Liberal media is hardly talking about Governor Ralph Northam’s explicit racism. However, President Trump just blasted the controversial governor.
President Donald Trump responded to the racist yearbook scandal involving Virginia Democrat Governor Ralph Northam on Saturday evening by saying his recent actions over the last week are “unforgivable!”
“Democrat Governor Ralph Northam of Virginia just stated, ‘I believe that I am not either of the people in that photo,'” Trump tweeted. “This was 24 hours after apologizing for appearing in the picture and after making the most horrible statement on ‘super’ late term abortion. Unforgivable!”
Trump’s tweet came in response to the disastrous press conference that Northam held on Saturday where he denied appearing in the photo after he stated on Friday that he did appear in the photo.
“When my staff showed me the photo in question yesterday, I was seeing it for the first time,” Northam claimed on Saturday. “I did not purchase the EVMS yearbook and I was unaware of what was on my page. When I was confronted with the images yesterday, I was appalled that they appeared on my page but I believed then and now that I am not either of the people in that photo.”
Later in the press conference, Northam admitted to wearing blackface on a separate occasion while he was dressed up as Michael Jackson.
“My belief that I did not wear that costume or attend that party stems in part from my clear memory of other mistakes I made in the same period of my life,” Northam said. “That same year, I did participate in a dance contest in San Antonio in which I darkened my face as part of a Michael Jackson costume.”
A Democratic source told The New York Times that “the governor was determined to prove it was not him in the photograph and was even considering using facial recognition software.”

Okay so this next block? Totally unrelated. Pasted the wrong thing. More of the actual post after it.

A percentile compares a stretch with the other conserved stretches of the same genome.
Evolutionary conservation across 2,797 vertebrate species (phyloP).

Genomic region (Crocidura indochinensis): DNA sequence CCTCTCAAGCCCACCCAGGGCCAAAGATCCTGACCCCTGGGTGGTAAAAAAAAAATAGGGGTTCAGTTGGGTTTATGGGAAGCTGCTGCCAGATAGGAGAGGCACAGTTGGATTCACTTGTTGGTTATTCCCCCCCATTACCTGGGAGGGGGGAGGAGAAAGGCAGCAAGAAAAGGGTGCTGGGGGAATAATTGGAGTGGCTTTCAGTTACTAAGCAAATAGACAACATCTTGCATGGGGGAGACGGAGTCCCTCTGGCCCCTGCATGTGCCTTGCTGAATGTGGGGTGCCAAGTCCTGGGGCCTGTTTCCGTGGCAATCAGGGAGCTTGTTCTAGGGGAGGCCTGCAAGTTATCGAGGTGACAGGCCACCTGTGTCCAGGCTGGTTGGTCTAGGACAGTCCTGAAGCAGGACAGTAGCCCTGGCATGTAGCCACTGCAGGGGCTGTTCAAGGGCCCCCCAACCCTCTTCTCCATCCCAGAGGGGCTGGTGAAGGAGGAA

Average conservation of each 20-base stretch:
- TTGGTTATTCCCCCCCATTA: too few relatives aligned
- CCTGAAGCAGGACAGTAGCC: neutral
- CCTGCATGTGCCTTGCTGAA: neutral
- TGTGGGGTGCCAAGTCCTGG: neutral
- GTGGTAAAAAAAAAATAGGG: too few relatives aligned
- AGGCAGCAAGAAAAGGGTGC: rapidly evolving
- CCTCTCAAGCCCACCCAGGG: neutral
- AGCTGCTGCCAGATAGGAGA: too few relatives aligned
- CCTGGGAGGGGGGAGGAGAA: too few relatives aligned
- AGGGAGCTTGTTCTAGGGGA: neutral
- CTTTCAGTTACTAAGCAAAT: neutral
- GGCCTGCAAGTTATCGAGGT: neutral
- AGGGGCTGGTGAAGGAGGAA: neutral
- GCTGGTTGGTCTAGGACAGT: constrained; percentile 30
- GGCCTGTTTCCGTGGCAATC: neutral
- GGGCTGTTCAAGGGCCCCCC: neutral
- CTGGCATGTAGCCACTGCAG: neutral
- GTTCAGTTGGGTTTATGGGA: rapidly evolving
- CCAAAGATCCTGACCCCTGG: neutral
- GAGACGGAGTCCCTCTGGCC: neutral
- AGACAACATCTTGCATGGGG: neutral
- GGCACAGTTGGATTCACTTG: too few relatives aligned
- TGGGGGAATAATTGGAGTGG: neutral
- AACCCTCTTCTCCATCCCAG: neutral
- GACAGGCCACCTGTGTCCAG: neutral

Northam was also asked about his “coonman” nickname that appeared in a separate yearbook at Virginia Military Institute.
“My main nickname in high school and in college was ‘Goose’ because when my voice was changing, I would change an octave,” Northam said. “There were two individuals, as best as I can recollect, at VMI they were a year ahead of me. They called me ‘Coonman.’ I don’t know their motives or intent. I know who they are. That was the extent of that. And it ended up in the yearbook. And I regret that.”
Northam came under fire earlier in the week after he endorsed infanticide during an interview with a news publication.
Following the outrage that ensued, a reporter asked Northam at a press conference the next day, “do you regret what you said yesterday or the way you said it?”
“No, I don’t,” Northam responded. “And you know, um, Allen I appreciate the question, I’m a physician, uh, I’m also the governor. Um, but when I’m asked questions a lot of times it is put into context of being a physician. Uh, again, realizing, you know, how we, uh, approach, how we manage patients, we offer advice and counseling. So no, I don’t have any regrets.”
“But I, I do find uh, you know that how, uh, my comments, uh, I, I did answer that question,” Northam continued. “I, I regret that those comments mischaracterized. Uh, the personal uh, insults toward me I really find disgusting. So I, I again as I said in my comments earlier, you know we can agree to disagree, Allen. But let’s be civil about it.”